Fostering a Critical Development Perspective on Open Government Data – Brasilia Workshop Report

Around a month back I took part in a workshop in Brasilia organised by IDRC, the Web Foundation and the Berkman Centre  ahead of the Open Government Partnership meeting titled ‘Fostering a Critical Development Perspective on Open Government Data’.

It was a really productive day of discussions, exploring potential research issues, and research strategies to look at the potential impact of open government data policies and practices being adopted in developing country contexts.

The full workshop write-up has just been released (PDF) and we’ve put together a small tumblr blog to feature some related content and detail the ongoing process of taking forward ideas from the workshop into a full research framework and proposal for further collaborative research.

For me, the workshop was particularly valuable in highlighting:

  • The connections between contemporary OGD action, and previous work on using transparency as a tool of advocacy and policy in the environmental movement and Right to Information movements;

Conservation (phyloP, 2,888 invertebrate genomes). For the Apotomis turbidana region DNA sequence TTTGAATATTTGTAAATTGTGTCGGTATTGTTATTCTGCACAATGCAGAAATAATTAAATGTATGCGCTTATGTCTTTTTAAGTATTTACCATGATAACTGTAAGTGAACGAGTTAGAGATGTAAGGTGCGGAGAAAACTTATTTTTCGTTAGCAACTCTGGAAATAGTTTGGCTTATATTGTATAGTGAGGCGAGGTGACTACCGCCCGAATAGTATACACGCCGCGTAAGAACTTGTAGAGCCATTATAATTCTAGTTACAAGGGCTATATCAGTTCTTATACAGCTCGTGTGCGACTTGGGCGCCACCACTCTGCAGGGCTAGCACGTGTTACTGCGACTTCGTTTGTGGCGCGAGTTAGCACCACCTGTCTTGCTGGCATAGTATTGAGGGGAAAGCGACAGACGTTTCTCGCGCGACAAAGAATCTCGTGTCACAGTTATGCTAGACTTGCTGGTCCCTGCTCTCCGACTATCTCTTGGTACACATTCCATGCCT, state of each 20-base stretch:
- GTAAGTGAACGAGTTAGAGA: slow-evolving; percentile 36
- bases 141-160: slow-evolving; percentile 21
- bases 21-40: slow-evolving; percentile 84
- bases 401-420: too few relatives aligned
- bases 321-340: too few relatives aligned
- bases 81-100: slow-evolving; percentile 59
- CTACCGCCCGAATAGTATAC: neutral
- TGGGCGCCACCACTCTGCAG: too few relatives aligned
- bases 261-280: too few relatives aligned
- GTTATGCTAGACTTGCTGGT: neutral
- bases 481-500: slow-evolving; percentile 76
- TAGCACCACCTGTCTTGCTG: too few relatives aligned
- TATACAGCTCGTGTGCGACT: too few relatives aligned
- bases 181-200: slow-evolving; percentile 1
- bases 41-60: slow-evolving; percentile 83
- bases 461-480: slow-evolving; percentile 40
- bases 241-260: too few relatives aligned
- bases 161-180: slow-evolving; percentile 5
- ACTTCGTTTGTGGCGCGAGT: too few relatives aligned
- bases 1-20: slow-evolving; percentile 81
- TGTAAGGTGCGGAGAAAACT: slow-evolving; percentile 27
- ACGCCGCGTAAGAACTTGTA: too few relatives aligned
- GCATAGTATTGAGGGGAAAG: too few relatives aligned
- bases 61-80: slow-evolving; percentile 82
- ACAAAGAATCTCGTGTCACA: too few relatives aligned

• The connections (and distinctions) between ‘political’, ‘economic’ and ‘developmental’ impacts of open government data;
  • The need for any comprehensive analysis of OGD impacts to be able to start both from the ‘supply side’ of governments releasing data, and from the ‘demand side’ of citizens facing key challenges where getting access to data is adopted as one amongst a number of strategies to achieve change, or of companies seeking to innovate, and thus seeking access to data that can support them;
  • The need to develop a richer notion of ‘open governance data’ to inform research and avoid being artificially restricted to only studying those datasets specifically published as open data by governments;
  • The need to articulate how different theories of change for open data in development allow individuals to be ‘beneficiaries’, ‘partners’ or ‘leaders’ in the development process: treated as objects or subjects of development;
It also highlighted the complexity of the current OGD landscape, and the wide range of possible routes that might be taken to research open data impacts. I’ll be working over the coming months with the World Web Foundation and IDRC to develop some plans for the next steps of the research, and so any comments, feedback or reflections on the report very welcome indeed.

One Comment

  1. Beatrice Mugambe

    thanks for this write up, i will be glad to be part of on-going discussion on a possible research framework.

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Open Data in Developing Countries


The focus of my work is currently on the Exploring the Emerging Impacts of Open Data in Developing Countries (ODDC) project with the Web Foundation.

MSc – Open Data & Democracy